“I think there are a million fiscal issues that we should be thinking about more because obviously it is our children who are going to bear the burden of our profligacy,” said Lawrence Lessig, a Harvard Law professor who had a brief presidential campaign in 2016.
But Lessig also said that a critical step toward achieving fiscal reform is election reform.
During the latest Facing the Future program he discussed political process reform, including campaign finance changes and ranked-choice voting.
Lessig lamented current campaign financing in the country.
“How are members of Congress going to think sensibly about tradeoffs between short-term and long-term . . . when they are spending all of their time sucking up to people who have a particular agenda?”
He also shared the story of a congressman who stood on the House floor arguing in favor of recent tax legislation because his funders said that if he did not get it passed, he should never call them again.
In addition, Lessig criticized “the way gerrymandering makes it so that extremists control what happens in Congress.”
He praised ranked-choice voting, which allows voters to rank candidates beyond their first choices on ballots. He said this could change the way candidates think and campaign; they would have an eye toward gathering a broader base of support, rather than dividing and conquering in a primary.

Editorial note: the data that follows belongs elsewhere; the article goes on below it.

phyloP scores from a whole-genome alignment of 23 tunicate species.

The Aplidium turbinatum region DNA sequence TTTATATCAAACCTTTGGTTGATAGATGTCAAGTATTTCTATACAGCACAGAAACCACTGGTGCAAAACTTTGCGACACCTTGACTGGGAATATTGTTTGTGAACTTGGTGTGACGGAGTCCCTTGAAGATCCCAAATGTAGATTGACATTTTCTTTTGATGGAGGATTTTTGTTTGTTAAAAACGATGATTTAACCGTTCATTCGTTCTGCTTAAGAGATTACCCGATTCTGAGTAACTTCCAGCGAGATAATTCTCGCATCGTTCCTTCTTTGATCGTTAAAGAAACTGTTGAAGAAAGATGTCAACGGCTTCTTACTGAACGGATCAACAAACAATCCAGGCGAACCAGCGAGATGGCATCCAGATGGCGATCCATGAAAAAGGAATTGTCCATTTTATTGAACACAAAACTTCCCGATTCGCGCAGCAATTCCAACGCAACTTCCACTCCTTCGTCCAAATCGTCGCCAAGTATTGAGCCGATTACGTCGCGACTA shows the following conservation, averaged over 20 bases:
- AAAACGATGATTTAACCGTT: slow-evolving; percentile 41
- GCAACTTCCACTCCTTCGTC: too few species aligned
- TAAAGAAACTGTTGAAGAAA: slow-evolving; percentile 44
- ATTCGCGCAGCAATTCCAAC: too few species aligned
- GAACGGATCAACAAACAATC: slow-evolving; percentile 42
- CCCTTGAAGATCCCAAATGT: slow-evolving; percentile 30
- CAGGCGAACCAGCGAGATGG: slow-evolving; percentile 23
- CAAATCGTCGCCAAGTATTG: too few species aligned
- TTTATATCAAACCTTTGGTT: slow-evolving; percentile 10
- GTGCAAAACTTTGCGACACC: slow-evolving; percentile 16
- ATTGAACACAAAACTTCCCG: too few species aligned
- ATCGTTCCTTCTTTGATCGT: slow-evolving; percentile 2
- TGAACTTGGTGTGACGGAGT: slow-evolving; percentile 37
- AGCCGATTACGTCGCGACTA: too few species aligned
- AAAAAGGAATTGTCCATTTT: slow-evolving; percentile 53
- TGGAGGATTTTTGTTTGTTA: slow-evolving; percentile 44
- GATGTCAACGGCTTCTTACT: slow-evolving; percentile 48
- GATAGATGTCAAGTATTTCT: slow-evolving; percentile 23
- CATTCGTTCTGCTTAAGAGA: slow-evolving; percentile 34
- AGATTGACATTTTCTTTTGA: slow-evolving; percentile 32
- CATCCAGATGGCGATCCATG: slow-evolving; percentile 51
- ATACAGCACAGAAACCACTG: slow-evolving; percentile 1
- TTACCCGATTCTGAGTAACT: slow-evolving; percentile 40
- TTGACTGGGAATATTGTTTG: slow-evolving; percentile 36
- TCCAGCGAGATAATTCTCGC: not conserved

He said what struck him when running for president was that people thought about many of these issues in silos, but he is excited now that people appear to have come around to recognizing that a package of reforms is necessary.
Government and public relations consultant Jim Merrill also joined the program to discuss what the New Hampshire primary is like for presidential candidates and voters.
Merrill, who has run several campaigns, said the primary process is intense but also invigorating and energizing.
“You run hard, you run to win, and at the end of it you come together and break bread,” he said.
He said that campaigning has evolved over the years as technology has changed.
“I think the successful campaign marries up tactics from the past, which are really those interpersonal one-on-one skills, and all the various tools we have at our disposal today,” Merrill said. “But there’s no question it’s changed.”
Merrill said that average voters in New Hampshire are heartening: They are well-informed and not afraid to ask tough questions.
“The average New Hampshire voter . . . puts you in very human moments,” he said. “I think that’s one of the real beauties, and eternal value, of the first-in-the-nation primary.”
“New Hampshire has proven time and again that it gives the underdog a chance and it’s a great equalizer,” he said.
Hear more on “Facing the Future.” I host the program each week on WKXL, NHTalkRadio.com (N.H.), and it is also available via podcast. Join me and my guests as we discuss issues relating to national fiscal policy with budget experts, industry leaders, elected officials and candidates for public office. Past broadcasts are available here. You can now subscribe to the podcast on iTunes, Google Play or through RSS.